Emotional factors normally play a large part in a consumer’s decision to purchase. In contrast, B2B purchasing decisions tend to be more rational and task (and budget) oriented. This rationality is due to the often lengthy and complex sales cycles present in business purchases. But it’s wrong to discount emotional reactions, delivered in a variety of media, in this process.
The emotion in business marketing can come from the relationship and trust that brands have to create in order to be taken seriously. Also, common sense would suggest that no matter what type of consumer you are, if a message is interesting and relevant to you, you’re more likely to read it. Just because a decision is based on more rational criteria – doesn’t mean the message and creative needs to be bland and overly professional.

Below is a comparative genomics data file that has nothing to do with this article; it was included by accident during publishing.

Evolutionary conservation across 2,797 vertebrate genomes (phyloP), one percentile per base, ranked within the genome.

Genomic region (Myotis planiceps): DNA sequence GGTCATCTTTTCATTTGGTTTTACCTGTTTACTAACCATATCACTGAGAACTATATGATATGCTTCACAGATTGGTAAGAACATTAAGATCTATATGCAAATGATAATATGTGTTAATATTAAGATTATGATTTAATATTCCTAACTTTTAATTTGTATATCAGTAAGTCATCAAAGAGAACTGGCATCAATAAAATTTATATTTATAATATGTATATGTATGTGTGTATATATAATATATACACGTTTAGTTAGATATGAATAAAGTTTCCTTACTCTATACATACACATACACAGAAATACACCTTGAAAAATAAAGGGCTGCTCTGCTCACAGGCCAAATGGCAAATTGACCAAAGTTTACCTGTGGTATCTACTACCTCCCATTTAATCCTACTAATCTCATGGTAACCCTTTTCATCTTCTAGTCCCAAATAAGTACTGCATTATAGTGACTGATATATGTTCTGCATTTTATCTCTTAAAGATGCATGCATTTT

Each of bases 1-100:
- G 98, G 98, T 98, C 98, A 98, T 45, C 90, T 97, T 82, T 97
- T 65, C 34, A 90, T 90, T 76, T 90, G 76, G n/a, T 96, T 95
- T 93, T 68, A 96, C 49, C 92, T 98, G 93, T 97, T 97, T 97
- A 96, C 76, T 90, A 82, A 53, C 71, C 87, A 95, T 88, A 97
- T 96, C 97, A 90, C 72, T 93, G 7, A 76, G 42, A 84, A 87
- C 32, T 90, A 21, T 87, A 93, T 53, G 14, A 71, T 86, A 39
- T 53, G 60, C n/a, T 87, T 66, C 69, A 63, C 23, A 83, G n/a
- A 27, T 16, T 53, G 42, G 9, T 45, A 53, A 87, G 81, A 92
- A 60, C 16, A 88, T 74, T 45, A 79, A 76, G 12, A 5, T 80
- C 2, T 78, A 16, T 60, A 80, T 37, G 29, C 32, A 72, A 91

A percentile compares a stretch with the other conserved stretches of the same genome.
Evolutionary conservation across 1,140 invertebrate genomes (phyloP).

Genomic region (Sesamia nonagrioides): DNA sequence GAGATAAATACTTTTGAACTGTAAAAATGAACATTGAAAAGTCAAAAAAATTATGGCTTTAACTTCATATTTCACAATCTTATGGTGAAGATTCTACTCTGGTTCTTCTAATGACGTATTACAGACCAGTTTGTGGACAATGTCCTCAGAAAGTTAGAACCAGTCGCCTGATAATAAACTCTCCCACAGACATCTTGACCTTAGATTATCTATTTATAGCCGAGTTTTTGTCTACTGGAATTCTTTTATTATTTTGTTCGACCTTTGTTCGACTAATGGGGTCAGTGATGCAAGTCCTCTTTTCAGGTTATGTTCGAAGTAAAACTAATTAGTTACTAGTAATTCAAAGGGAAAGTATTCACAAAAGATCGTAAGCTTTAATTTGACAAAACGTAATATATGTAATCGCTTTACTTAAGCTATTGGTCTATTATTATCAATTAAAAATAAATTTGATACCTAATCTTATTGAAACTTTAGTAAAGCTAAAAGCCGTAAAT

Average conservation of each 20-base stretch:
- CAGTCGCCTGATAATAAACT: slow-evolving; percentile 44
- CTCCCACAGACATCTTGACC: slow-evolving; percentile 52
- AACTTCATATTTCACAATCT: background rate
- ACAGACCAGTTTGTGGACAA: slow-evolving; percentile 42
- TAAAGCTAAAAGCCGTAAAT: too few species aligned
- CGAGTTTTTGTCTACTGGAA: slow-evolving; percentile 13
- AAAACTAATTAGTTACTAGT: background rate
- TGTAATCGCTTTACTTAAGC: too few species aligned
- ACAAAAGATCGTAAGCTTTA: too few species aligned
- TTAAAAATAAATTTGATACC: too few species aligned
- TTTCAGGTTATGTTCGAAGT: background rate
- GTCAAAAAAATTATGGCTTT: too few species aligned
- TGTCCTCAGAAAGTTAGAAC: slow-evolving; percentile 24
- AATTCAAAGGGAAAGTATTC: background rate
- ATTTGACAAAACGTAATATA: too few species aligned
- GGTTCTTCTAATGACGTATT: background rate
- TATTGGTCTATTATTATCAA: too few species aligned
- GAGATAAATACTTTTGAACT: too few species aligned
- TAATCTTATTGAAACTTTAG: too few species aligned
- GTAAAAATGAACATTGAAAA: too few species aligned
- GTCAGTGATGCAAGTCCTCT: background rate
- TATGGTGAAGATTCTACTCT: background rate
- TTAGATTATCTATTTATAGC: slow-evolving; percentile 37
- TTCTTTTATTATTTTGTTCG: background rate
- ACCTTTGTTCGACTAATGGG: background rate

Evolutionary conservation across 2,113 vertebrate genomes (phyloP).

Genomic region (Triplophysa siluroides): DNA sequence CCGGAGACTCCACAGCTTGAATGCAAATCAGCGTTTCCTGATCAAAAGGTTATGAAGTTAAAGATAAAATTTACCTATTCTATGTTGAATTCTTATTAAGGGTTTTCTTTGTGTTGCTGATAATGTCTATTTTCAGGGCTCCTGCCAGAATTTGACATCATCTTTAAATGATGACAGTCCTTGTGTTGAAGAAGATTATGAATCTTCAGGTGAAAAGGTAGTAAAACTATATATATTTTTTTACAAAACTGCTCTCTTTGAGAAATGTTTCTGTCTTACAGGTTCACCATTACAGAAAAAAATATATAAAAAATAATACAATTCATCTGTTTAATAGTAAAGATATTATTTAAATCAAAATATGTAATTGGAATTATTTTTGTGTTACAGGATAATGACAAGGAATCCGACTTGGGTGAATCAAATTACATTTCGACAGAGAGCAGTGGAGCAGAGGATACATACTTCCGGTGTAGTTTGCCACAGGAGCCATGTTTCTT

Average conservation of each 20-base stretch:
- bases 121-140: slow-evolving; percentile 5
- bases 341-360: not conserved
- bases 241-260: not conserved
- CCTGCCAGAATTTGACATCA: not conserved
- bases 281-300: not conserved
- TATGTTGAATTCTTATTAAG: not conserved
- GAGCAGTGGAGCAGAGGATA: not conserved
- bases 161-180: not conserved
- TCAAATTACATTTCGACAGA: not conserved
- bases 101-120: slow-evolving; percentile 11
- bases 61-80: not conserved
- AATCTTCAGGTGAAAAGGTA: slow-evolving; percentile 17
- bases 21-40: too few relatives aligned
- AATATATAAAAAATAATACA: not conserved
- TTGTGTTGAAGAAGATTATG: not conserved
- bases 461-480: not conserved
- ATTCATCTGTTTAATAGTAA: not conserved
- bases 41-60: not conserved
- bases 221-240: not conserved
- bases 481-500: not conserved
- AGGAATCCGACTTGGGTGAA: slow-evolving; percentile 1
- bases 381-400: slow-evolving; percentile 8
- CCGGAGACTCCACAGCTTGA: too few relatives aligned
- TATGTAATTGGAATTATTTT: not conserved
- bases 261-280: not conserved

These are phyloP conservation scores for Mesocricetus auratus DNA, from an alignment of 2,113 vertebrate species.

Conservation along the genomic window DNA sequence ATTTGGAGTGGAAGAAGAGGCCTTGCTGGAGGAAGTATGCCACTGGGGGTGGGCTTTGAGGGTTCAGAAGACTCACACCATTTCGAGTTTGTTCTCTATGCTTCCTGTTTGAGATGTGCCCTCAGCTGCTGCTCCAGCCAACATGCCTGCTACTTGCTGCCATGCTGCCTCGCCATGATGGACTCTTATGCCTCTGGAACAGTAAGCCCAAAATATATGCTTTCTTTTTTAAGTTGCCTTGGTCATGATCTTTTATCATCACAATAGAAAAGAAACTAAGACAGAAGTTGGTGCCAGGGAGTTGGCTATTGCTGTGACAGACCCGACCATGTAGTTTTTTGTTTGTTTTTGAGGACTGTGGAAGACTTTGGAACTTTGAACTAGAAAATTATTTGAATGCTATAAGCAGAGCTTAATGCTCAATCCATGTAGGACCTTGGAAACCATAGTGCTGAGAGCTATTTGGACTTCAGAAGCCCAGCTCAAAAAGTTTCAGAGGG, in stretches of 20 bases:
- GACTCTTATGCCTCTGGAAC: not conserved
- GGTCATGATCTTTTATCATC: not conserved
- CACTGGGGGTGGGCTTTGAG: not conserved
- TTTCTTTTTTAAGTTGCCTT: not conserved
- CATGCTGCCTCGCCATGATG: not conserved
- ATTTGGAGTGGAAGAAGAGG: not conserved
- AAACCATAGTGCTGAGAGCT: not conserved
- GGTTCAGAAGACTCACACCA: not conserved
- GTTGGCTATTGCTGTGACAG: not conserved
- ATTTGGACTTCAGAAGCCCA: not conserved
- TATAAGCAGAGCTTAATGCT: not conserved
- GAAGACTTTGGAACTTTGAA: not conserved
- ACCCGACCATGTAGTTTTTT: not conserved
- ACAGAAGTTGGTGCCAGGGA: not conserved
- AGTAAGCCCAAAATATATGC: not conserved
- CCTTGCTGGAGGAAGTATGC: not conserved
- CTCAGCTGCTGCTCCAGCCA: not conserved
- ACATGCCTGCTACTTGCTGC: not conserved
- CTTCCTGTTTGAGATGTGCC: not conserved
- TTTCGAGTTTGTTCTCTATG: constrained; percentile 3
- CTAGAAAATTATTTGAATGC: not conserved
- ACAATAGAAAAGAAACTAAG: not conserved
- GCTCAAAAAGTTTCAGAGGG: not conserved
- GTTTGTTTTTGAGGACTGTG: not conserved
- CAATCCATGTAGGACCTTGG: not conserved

In the midst of this crisis of how and where to talk to business customers and whether or not they really exist, it's as important as ever to get the basics right:
- Be relevant – speak in a way that shows you understand your customers’ business.
- Recognise and solve a problem – no one likes headaches, especially those caused by ill-designed systems and infrastructure.
- Avoid clichés and generalisations – be personal, when you can. Use your data wisely.
Getting the channel right
With the vast array of on- and off-line channels now available, there has inevitably been some crossover with businesses using what might have been traditionally thought of as B2C channels to interact with customers – with some interesting results. This is where the existential crisis is most evident. Should we consider separate channels for business and consumer messages?
No, is the short answer.
‘Content’ a mainstay buzzword across B2B boardrooms for years, is now considered a cornerstone of business marketing strategy. However, some of the earliest examples of content marketing were recorded over 100 years ago with age-old consumer brands.